Friday, November 25, 2016

The Plight of Somali Refugees in Dadaab

Photo: “On the edge of the camp, a young girl stands amid the freshly made graves of 70 children, many of whom died of malnutrition”, Oxfam East Africa, photo by Andy Hall, taken on 25 July 2011.

Dadaab is a desert scrubland town in Garissa County of northeast Kenya, bordering Somalia. It houses the world’s largest refugee complex.

In 1991 a coalition of clan-based rebel groups overthrew the dictator Siad Barre and freed the people of Somalia after a decade long civil war. But the clan leaders could not consolidate their gains and reestablish rule of law. Instead, they fought among themselves for power. As the cumulative effect of clan conflicts and civil war, the economy collapsed and life and property became insecure.

It’s 2016. The civil war still continues in Somalia.

Refugees from Somalia began to arrive in Dadaab in 1992 when the camps at Hagadera, Dagahaley and Ifo were setup. In 2011 more camps were added at Ifo II and Kambioos to accommodate people fleeing from drought and famine.

The Dadaab camps are managed by the UNHCR, ably supported by other aid agencies. In the course of time, the complex has grown like a chaotic town full of slums. Refugees live in tents and huts.

To add fuel to fire, the jihadist group Al Shabaab bombed, maimed and killed civilians and others in Somalia. They disrupted and destroyed life and property as never before. And they scored major military victories throughout 2007 and 2008. And they controlled vast swathes of land in southern Somalia. Their brutalities forced many more people to flee to Dadaab.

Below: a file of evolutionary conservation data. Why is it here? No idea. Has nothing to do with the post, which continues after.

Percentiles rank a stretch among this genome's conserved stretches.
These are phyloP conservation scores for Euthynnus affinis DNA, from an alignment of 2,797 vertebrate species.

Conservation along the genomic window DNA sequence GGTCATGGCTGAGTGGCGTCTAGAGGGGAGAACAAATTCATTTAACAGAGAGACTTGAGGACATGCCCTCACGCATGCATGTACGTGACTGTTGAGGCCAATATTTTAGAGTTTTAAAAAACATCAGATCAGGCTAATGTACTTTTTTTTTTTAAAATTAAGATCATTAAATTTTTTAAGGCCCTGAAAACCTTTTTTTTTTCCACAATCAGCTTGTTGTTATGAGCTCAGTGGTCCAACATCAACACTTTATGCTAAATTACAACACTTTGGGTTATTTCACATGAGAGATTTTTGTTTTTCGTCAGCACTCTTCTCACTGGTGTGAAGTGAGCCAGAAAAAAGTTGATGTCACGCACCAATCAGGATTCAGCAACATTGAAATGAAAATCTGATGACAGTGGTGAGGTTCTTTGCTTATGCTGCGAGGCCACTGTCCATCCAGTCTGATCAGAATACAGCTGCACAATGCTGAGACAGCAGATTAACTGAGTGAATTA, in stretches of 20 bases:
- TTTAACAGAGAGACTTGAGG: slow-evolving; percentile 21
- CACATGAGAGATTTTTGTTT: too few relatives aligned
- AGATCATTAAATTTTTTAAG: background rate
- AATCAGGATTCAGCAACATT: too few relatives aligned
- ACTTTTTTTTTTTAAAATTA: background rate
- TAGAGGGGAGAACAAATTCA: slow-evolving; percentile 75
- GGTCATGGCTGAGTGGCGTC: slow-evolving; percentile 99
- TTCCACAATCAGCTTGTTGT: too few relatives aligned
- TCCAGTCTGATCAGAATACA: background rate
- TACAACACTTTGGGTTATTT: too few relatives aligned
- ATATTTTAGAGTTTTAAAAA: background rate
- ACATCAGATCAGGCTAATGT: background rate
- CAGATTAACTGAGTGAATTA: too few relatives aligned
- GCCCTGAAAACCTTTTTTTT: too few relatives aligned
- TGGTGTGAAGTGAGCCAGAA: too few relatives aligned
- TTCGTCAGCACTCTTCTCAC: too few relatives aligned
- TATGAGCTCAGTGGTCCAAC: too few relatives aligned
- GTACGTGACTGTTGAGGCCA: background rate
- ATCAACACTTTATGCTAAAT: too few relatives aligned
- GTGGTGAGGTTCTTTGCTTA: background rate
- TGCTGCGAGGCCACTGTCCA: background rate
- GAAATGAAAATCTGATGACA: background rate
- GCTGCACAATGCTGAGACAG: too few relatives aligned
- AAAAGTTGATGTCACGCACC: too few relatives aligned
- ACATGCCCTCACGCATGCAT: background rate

People coming from Somalia were starving and malnourished. Though, generally, food and other supplies are rationed on priority to children, many of them die due to malnutrition and infections.

In conflicts of this scale, the first casualty is always children, followed by the weak and old aged.

In November 2013, following the attack on Nairobi's Westgate shopping mall by Al Shabaab, Kenya pushed for the repatriation of refugees. Consequently, a tripartite agreement was signed in Mogadishu by Somalia, Kenya and UNHCR to facilitate voluntary repatriation of refugees.

According to the agreement and assisted by the repatriation package, some people have gone back but many of them now want to return to the camps as they find life in the camps far better and more secure than in Somalia.

Following the Garissa University College attack in 2015 by Al Shabaab, the Kenyan government asked UNHCR to repatriate the remaining refugees to their home country. In May 2016, Kenya unilaterally decided to shut down the camps by the end of November 2016.

Kenya alleges that the jihadist group sourced new recruits from Dadaab and that they are using the camps as terrorist training grounds.

However, there has been international pressure on Kenya to allow the refugees to stay in the camps, and the UNHCR regards it as an irresponsible decision by Kenya.

However, the Kenyan government announced on Wednesday that, in response to the UNHCR request, it would extend the deadline to close the camps by six months, adding that voluntary repatriation will continue.

It’s alleged that refugees are coerced to return. A survey revealed that only 25% are willing to return.

The civil war there is still going on in Somalia. The government is struggling to put the failed economy back on rails. Life there is appalling. There are no jobs, no food to eat. Under these conditions, coerced repatriation will only expose the youth to radicalization.

And, forced repatriation violates the refugees’ basic human rights.

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